“Whose soever sins ye remit, they are remitted unto them.” Many stray here and wander from the way of truth. These words of spiritual and heavenly meaning are perverted, and thus become the birthplace of blasphemous fables, vain notions, and poisonous errors. The figment of the princedom of Peter is ever associated with Antichrist. A worthy prince he looks when seen in the discovering light of eternal truth. If there were a shady character among the apostles, Judas excepted, surely that character was Peter. Turn with me to Matthew 16:18-23, Jesus said to him, “That thou art. Peter” — a stone — a living stone — “and upon this Rock.” — Which rock? The Lord Himself. Not Peter. Moses says, “The Rock — perfect is His work, for all His ways are judgment; a God of truth, and without iniquity; just and right is He” (Deuteronomy 32:4). Of the papists, we can truly say, “For their rock is not as our Rock, our enemies themselves being judges” (Deuteronomy 32:31), while we can ‘Sing with the Psalmist, “The LORD liveth: and blessed be my Rock; and let the God of my salvation be exalted” (Psalm 18:46). Mark well David’s repeated declaration, “He only is my Rock and my Salvation” (Psalm 62:2; Psalm 62:6). No Rock but Christ is a foundation for His church to be built upon. Listen again, “And I say also unto Thee, that thou art Peter;”—a stone—“and upon this Rock”—the Christ of God confessed by Peter—“I will build My Church: and the gates of hell shall not prevail against it.” Is it not strange that the papist should be blind to Peter’s ignorance and folly, and to our Lord’s declaration of his fallibility in His withering rebuke, “Get thee behind Me, Satan ; thou. art an offence unto Me: for thou savourest not the things that be of God, but those that be of men.” Notice the fallibility of Peter in the Master’s word of counsel to him in Luke 22:31-32, “Simon, Simon, behold, Satan bath desired to have you, that he may sift you as wheat : but I have prayed for thee, that thy faith fail not: and when thou art restored, strengthen thy brethren.” Here we see that Christ, as the Head of the Church, employs not unfallen angels or infallible popes, but redeemed, fallen and restored sinners — sinners saved eternally, who sin, to be saved again and again experimentally and intelligently—to preach His, Gospel, and who delight to “tell to sinners round what a dear Saviour THEY HAVE FOUND.”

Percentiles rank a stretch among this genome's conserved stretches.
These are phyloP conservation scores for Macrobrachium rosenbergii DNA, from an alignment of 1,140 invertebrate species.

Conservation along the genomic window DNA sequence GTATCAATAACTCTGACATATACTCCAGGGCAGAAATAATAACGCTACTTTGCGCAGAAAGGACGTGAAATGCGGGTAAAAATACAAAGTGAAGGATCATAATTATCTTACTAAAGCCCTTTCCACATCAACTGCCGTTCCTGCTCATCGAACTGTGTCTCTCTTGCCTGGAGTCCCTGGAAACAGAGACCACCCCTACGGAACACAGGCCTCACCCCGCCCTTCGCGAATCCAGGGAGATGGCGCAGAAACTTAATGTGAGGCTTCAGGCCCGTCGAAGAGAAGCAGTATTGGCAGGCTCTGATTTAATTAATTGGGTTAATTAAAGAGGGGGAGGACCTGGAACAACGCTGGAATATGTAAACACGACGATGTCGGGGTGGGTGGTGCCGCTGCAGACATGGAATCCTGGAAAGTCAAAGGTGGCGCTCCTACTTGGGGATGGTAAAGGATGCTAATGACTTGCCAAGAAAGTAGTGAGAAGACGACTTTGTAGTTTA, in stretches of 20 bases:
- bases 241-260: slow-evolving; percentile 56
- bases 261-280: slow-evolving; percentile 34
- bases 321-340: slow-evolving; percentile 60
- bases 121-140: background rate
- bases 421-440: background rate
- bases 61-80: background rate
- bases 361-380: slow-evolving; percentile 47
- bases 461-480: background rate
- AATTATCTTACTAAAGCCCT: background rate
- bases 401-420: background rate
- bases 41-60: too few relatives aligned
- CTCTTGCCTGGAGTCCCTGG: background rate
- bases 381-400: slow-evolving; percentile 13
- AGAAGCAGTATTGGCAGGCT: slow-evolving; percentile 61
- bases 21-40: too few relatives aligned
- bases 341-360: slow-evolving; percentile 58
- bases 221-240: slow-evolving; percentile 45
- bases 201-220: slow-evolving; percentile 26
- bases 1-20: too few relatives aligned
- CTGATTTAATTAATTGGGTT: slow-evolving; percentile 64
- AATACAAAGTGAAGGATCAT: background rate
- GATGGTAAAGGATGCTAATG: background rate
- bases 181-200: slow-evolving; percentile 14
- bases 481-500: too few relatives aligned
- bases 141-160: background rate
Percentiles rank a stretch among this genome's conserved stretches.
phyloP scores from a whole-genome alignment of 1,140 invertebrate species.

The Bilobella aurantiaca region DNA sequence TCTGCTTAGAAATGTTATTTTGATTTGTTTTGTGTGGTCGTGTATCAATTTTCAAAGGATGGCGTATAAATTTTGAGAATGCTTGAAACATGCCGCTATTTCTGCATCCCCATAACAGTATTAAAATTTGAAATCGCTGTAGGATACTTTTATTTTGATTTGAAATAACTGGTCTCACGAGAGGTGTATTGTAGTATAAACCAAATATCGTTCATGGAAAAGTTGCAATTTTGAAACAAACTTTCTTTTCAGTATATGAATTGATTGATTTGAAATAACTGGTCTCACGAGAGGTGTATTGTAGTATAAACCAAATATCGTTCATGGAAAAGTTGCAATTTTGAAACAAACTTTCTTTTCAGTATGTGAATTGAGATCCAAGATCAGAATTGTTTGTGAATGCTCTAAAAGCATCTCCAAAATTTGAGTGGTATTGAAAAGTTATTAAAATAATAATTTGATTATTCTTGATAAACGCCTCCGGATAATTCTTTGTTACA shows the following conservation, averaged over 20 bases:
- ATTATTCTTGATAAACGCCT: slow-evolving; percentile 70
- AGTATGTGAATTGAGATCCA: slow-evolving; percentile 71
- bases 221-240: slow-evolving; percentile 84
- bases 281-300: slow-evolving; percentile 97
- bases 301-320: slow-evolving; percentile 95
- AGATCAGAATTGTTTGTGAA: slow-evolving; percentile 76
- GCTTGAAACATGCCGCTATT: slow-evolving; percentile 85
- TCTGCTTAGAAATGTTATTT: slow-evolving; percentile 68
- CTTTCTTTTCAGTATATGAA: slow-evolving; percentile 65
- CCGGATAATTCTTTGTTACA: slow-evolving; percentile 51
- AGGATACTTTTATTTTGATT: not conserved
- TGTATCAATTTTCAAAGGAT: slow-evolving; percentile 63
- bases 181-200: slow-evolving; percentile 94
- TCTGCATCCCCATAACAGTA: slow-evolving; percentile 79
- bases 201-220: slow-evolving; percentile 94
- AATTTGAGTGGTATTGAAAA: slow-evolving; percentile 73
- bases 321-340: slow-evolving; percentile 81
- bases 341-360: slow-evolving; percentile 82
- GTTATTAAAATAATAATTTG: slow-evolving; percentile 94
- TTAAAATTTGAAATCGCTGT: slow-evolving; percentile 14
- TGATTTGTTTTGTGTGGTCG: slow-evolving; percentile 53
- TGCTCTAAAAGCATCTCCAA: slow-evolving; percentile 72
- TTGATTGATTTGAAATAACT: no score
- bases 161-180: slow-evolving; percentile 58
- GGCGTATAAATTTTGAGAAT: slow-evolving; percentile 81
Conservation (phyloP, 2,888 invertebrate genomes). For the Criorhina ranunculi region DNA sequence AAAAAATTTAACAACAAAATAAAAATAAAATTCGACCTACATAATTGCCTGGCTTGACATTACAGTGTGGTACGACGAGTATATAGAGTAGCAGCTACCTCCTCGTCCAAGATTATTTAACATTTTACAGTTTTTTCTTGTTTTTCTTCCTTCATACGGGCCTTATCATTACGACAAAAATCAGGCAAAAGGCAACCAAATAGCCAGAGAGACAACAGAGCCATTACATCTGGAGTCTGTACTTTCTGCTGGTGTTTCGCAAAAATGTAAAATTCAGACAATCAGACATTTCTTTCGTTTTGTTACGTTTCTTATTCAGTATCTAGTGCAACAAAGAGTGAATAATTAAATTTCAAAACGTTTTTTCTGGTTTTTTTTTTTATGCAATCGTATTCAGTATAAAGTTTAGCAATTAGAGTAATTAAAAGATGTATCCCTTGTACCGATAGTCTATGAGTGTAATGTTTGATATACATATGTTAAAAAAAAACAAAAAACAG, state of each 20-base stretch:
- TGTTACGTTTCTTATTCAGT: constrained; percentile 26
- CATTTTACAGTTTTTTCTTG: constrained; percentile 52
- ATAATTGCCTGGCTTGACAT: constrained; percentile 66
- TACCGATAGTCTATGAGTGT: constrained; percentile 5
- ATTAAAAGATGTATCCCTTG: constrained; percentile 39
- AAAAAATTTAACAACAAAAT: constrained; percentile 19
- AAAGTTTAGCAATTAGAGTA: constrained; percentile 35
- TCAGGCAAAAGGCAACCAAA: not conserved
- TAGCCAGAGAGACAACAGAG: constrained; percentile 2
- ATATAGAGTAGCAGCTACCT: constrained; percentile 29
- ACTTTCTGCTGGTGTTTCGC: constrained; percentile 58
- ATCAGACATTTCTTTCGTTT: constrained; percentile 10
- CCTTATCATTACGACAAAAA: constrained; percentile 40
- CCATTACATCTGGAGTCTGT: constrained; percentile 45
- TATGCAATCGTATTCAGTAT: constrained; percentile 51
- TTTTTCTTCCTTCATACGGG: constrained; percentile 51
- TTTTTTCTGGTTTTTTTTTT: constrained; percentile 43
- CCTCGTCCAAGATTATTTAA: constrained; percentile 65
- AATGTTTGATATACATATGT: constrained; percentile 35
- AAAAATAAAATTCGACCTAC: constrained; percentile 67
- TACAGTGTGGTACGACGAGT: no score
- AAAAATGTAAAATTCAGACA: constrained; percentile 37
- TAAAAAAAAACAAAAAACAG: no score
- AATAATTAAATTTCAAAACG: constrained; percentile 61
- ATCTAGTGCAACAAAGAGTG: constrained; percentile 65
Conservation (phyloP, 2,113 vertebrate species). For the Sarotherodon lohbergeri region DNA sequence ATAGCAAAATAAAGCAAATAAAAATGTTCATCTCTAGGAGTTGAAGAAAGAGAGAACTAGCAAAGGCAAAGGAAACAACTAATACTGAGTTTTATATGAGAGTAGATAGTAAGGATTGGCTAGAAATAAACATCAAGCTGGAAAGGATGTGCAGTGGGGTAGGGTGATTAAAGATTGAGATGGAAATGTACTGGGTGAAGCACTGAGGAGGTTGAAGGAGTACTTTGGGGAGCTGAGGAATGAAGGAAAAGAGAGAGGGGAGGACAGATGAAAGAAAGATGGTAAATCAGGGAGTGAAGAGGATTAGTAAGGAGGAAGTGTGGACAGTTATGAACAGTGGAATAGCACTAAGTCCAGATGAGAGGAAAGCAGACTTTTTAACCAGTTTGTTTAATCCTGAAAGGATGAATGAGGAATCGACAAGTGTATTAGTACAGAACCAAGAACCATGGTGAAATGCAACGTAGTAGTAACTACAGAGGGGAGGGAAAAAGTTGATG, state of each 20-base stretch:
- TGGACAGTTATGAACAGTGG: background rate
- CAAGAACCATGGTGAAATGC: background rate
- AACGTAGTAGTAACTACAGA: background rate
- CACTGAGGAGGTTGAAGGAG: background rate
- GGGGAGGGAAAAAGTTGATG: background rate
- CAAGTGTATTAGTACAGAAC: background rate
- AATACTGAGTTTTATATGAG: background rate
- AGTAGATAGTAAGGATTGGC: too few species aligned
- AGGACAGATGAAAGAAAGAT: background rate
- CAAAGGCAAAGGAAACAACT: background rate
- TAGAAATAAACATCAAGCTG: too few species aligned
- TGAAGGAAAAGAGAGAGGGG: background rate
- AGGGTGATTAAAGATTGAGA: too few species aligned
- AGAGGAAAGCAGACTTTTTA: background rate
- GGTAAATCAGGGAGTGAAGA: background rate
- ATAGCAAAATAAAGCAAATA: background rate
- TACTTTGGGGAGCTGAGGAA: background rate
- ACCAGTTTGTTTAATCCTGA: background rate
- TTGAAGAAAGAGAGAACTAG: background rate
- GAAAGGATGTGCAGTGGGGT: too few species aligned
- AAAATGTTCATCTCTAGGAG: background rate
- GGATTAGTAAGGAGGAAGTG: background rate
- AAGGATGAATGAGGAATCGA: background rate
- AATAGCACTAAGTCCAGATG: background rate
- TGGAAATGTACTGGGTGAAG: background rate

Concerning Peter, as we trace his history in the records of eternal truth , we find him hasty, vacillating and erring at alinost every step. Paul “withstood- him to the face because he was to be blamed” (Galatians 2:11). Yet we find one pleasing trait in his character—he was an honest and honourably married man. See Matthew 8:14. Here I use great plainness of speech. When I come across a bachelor priest of the Romish confederacy, or one of their apes ‘in the. Establishment, who serves not the propose of his being, I do not think I am looking upon an honest or honourable man. Consult Hebrews 13:4, “Marriage is honourable in all, and the bed undefiled: but whore mongers and adulterers God will judge.” Paul was an honest man and declared it. Peter was an honourable man and took, and kept to himself a wife. This reminds me of godly Enoch. Oh! do not I like to contemplate his character. He looks’ like a good`, God-fearing Englishman. “And Enoch walked with God . . . and begat sons and daughters” (Genesis 5:22). Mark well Paul’s words in Titus 1:15, “Unto the pure all things are pure: but unto them that are defiled and unbelieving is nothing pure; but even their mind and conscience is defiled.” May the Lord give unto us constantly and increasingly, a right judgment in all things.